When you shop online, do you trust the vendor?
It depends on whether they offer online security.
It depends how they handle data breach notifications.
And it depends on how you respond to malware, according to a new study by cybersecurity firm Digital Signal.
Digital Signal researchers found that a wide range of websites offer little or no security at all, but they all rely on software from a handful of well-known vendors to handle online security, said CEO and co-founder John Rizzo.
Most of those sites, including those in the top 10, offer only basic security, Rizzos said.
The study is part of a wider trend toward more sophisticated software and the rise of cloud computing that enables more people to run services, including online services.
The data also suggests that, in general, online security is largely ignored.
“We’ve seen this trend in the security community in the past few years,” Rizzó said.
“The trend that we’re seeing is that people think that the best security software is free, that security software that comes out of companies is the best.
But the reality is that most security software doesn’t have much protection, and the ones that do have a lot of protection are the ones they can get by paying.”
While it may be true that a few sites don’t offer security as standard as others, Rizos said, the vast majority of online services have some form of protection, including antivirus and anti-malware programs.
“That’s where the bulk of our research comes from,” he said.
If you buy from a vendor that doesn’t offer basic protection, there’s a good chance that malware will show up in the form of a Trojan horse, which Rizzotas calls a fake antivirus program that can steal your data and infect your computer.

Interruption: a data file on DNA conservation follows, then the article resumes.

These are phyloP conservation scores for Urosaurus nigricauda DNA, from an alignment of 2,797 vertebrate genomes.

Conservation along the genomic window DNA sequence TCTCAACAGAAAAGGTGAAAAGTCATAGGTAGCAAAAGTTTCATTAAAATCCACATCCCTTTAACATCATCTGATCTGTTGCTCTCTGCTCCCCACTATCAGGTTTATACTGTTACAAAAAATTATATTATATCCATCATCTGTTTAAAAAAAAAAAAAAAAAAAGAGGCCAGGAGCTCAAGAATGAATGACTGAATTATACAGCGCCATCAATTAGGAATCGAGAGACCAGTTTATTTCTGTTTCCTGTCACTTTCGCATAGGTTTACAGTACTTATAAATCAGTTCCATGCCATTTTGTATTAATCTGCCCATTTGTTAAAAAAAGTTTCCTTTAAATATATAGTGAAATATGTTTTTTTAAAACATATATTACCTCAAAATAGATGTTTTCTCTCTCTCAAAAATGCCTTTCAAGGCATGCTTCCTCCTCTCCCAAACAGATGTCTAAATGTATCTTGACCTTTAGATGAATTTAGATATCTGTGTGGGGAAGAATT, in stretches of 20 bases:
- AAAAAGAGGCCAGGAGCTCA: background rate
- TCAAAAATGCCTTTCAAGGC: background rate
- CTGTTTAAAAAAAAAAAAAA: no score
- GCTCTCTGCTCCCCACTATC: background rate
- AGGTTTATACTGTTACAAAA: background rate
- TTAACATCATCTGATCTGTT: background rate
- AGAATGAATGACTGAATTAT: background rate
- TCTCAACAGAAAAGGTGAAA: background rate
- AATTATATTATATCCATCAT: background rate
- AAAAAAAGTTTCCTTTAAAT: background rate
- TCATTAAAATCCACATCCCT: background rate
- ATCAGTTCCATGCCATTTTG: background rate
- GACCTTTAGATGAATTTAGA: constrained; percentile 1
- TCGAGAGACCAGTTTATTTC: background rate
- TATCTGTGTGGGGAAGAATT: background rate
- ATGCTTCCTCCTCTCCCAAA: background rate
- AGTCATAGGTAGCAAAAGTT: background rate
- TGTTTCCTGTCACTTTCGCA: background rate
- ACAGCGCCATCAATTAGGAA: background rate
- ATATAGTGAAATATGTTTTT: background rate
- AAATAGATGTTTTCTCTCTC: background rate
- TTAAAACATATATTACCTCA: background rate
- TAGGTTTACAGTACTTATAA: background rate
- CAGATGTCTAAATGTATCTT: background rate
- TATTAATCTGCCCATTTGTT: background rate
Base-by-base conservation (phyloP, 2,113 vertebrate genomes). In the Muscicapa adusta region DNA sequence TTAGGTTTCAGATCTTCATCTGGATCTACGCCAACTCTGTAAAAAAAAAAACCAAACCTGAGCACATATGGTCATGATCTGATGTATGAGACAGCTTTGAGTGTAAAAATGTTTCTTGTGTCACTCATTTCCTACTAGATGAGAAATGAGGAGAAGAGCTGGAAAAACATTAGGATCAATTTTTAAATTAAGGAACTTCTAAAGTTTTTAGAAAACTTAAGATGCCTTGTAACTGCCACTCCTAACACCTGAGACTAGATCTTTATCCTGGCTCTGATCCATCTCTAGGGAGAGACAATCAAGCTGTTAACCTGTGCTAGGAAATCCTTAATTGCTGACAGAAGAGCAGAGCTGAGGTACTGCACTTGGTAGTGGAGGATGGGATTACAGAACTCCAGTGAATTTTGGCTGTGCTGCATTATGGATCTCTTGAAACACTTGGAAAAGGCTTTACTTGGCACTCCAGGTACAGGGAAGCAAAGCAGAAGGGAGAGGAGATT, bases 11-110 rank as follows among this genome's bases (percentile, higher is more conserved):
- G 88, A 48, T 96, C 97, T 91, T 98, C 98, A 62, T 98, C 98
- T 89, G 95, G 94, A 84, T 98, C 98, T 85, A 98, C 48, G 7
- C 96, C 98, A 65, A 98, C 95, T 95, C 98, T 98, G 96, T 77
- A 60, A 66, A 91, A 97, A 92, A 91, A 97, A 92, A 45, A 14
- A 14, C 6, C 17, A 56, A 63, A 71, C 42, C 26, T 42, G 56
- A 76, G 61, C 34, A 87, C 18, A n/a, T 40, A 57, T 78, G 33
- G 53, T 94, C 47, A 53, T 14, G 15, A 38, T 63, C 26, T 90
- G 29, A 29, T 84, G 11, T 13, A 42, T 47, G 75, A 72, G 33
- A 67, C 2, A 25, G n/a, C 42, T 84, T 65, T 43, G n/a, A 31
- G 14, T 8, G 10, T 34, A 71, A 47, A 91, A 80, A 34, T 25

In the event of an attack, the malware could cause serious damage.
“When you use a service that offers protection and you don’t have that security in place, you’re going to be more vulnerable to being hacked,” Rizotas said.
Even if you’re not sure what protection a service offers, the security of its software depends on the type of protection it offers.
Rizots’ research shows that a lot, if not all, of the websites in the list of best-performing websites do not offer any protection against malware.
That means that any site that has security issues, Ritzos said and that could be malicious software, a bug or a system issue, is more likely to offer a service without protection.
“We’re seeing a lot more websites that have problems that are actually due to a bad vulnerability or an exploit in their software,” he added.
“This doesn’t necessarily mean that they’re bad, it just means that they have more vulnerabilities.”
But that doesn`t mean they are necessarily better than sites that offer security.
For example, a study last year found that security is not the only reason people buy online.
It also can be a factor in buying, with the study finding that people are more likely than people in the general public to choose a website that offers more security.
The survey included nearly 2,500 sites, but the researchers excluded sites that weren’t secure enough to be included in the survey, and those that didn’t provide adequate protection.
The list of sites that didn`t offer basic security included some of the top websites on the Internet.
The researchers said they used an algorithm to filter out sites that don`t provide adequate security.
“If we look at sites that we didn`re not confident about, we’re more likely just to look at the most-secure sites that have better security,” Ritzotas told ABC News.
“There are other things that could cause a website to not be trusted.”
For example, if a company offers only a free trial period, but then a ransomware attack destroys that trial, the company will not be able to restore its business.
And when that happens, the data could be lost, Ritzer said.
“It`s hard to find a site that is not vulnerable,” Ritzer added.